Complete Set of Five Elvis Presley Sun Records 45 RPM Records:
I agree with the auction website that most collectors have to build this collection piece by piece, so it was a rare occasion to have all five Elvis Sun singles available together. Twenty bids ran the price up to $8,750
The collection includes:
1954 Sun 209 “That’s All Right” / “Blue Moon of Kentucky” (Sample stamped in red on both sides)
1954 Sun 210 “Good Rockin’ Tonight” / “I Don’t Care if the Sun Don’t Shine”
1955 Sun 215 “Milkcow Blues Boogie” / “You’re A Heartbreaker”
1955 Sun 217 “I’m Left, You’re Right, She’s Gone” / “Baby Let’s Play House”
1955 Sun 223 “Mystery Train” / “I Forgot to Remember to Forget.”
Can you make a guess which of these is the most difficult to acquire? The answer is Sun 215 “Milkcow Blues Boogie.” Four of the five records in this set are rated Very Good or better. # 217 has single crack through playing surface. You can bet the new owner of this set will still be looking for a better copy of “I’m Left, You’re Right, She’s Gone.”
Historic January 25, 1956, Elvis Presley First Signed Document as an Adult – Certifying Earlier Agreements with Colonel Parker:
Col. Tom Parker convinced Elvis and his parents to allow him to manage his career and had them all sign a contract in August 1955. Gladys and Vernon had to sign it because Elvis was just 20 years old and considered a minor. The Colonel obviously wanted something stronger, so when Elvis turned 21, Parker had Elvis sign another contract where he reaffirms his agreement to the earlier contract. It seems like Parker skipped using an attorney and composed it himself using his best legal-sounding language. He refers to himself as both “me” and Col. Thomas A Parker in the document. And when he refers to Elvis as an “infant,” he obviously meant “minor.” Have fun reading this attempt at legalese.
On this 25 day of January, 1956, before me personally appeared ELVIS PRESLEY, to me known to be the individual described in and who executed this instrument, and he duly acknowledged to me that on November 21, 1955, he entered into and signed certain management and representation agreements with Col. Thomas A. Parker, that said instruments were formerly signed and executed by him when he was still an infant under the age of 21 years, that he has since arrived at full age and is desirous of confirming the signing and execution of said agreements, and he now acknowledges that he does hereby confirm said agreements as and for his act and deed, for the purposes therein contained.
Of course the contract had a big effect on Elvis’ life. It also sold for $21,250 at this auction.
1956 Signed Copy of His First Album Elvis Presley:
As far as I know, no autographed Elvis album has sold for as much as this one. The estimate of $5-10,000 seemed reasonable, but 37 bids rocketed the price up to $25,000.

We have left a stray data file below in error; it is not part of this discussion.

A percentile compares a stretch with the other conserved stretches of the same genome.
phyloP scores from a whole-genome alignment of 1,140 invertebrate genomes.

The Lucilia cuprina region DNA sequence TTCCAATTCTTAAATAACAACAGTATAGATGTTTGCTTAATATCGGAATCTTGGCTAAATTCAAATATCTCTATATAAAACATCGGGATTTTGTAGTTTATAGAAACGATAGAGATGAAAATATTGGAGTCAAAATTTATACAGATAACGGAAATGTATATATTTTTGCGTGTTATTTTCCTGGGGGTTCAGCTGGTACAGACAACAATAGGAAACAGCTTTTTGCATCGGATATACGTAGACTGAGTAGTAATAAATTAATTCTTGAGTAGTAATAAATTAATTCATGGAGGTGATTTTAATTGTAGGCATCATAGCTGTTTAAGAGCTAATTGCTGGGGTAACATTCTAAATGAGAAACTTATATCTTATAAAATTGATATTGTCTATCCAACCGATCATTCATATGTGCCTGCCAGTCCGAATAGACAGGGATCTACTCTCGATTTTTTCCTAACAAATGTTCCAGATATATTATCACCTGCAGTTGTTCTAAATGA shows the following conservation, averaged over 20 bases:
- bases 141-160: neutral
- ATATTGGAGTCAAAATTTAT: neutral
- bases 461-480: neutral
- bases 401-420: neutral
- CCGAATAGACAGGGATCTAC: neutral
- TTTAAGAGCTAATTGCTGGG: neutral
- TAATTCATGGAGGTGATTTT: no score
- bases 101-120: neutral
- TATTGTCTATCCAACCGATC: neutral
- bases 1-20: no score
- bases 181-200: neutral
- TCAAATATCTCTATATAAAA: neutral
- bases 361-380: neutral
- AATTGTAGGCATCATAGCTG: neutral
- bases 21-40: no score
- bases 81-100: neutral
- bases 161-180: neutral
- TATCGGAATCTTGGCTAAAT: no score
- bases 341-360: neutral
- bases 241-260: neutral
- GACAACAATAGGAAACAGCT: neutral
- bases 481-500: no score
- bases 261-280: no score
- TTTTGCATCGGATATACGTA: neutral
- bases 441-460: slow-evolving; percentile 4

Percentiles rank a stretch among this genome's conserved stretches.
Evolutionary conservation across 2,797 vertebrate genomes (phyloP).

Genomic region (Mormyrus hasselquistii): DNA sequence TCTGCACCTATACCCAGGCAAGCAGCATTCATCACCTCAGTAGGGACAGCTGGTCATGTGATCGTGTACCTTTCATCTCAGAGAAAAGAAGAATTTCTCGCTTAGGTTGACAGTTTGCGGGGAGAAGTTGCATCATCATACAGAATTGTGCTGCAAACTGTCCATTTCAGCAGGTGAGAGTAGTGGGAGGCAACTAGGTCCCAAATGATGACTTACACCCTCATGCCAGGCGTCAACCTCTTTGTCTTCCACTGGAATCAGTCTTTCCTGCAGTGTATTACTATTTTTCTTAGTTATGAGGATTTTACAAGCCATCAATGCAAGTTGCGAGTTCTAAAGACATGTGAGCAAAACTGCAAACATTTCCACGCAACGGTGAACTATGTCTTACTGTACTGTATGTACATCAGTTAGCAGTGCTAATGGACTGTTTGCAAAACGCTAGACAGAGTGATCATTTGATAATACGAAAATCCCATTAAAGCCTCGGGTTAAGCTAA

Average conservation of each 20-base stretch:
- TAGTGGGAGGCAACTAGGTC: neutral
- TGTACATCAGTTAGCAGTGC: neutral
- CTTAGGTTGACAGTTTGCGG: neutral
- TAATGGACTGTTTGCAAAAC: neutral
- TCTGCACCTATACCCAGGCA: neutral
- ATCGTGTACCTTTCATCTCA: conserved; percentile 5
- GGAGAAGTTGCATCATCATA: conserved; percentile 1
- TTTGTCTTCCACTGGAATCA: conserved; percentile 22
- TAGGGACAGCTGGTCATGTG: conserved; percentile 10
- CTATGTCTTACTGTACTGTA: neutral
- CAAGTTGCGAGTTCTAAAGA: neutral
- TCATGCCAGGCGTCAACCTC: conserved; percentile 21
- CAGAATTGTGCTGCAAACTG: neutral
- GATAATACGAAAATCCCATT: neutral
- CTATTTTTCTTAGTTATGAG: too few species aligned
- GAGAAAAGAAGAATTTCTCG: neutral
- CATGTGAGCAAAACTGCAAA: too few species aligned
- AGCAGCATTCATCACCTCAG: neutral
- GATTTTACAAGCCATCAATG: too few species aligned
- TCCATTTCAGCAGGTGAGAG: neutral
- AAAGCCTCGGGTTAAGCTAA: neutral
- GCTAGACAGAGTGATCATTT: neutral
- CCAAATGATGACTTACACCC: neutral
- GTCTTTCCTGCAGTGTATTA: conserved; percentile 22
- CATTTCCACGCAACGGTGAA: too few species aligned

What makes this album so special? The auction website says that signed copies of the Elvis Presley LP are few and far between. However, this one has an extra feature – a close connection to the inner workings of the Presley organization. The back cover has an inscription, “To Trude, A great little gal. Thanks and good luck, Elvis Presley.” This is Trude Forsher, Elvis and Colonel Parker’s west coast secretary and promotions coordinator from 1956-1961.
You may not know this fact about Elvis’ first album as explained on the auction website:
In 1956, “Heartbreak Hotel” was already a smash hit, and RCA wanted to capitalize on the heavy TV presence of its young star. So five songs RCA acquired from Sun Records when it bought Elvis’ contract were combined with seven RCA recordings to round out the album.
The front and back of the sleeve have separated from heavy use. The back of the sleeve has several areas of tape and tape residue, including one that affects “Trude” in the inscription. None of these distresses affect the Elvis signature. The bidders apparently didn’t care about this album cover not being in the best of shape. Although the photos show that the vinyl record is included, not one word was said about its condition.
Wraparound Sunglasses – Worn on the Set of Follow That Dream:
I know you have heard of Ray-Bans and Foster Grants, but how about Renauld sunglasses?
In the 1960s, Renauld of France created a stylish and futuristic wrap-around style sunglasses that were popular with celebrities and sport enthusiasts. The above “Sea & Ski Spectacular” model was touted as appearing to float on the face. The green lenses were guaranteed distortion-free and contained a special UV formula filter.
Elvis always wanted to be at the forefront of fashion, so it was important to him to have this latest hot item. The story of how Elvis got this pair is described in a letter from Elvis’ buddy Alan Fortas on the auction website:
“I was with Elvis during the filming of the movie Follow That Dream down in Ocala, Florida. Elvis has wanted a pair of these new wrap-around sunglasses that had just come out. He had me look in shops around town and I couldn’t find any. When Elvis wanted something he wanted it ‘NOW.’ There were hundreds of people around the set wanting autographs and just wanting to watch Elvis.
“Well, eagle eye Elvis saw someone in the crowd with a pair of the sunglasses that he wanted. He yelled at me and pointed to the person in the crowd and told me to go and ask him where he got them, and, if I had to, buy them from him. When Elvis gave you a task you followed it. Turned out the guy that was wearing them got them as a gift and he didn’t know where they came from. I said I’ll give you $50.00 for them. He said make it $100 and he’d sell them. That’s how Elvis finally got these sunglasses he had been wanting. He wore them constantly when we weren’t filming. Eventually Elvis got tired of these when he started wearing another style and gave these to me.”
The Renauld sunglasses went for $11,875, which is more than Elvis’ familiar EP design from the 70s bring at auction. There have been many of those, but this pair of Elvis shades is one of a kind.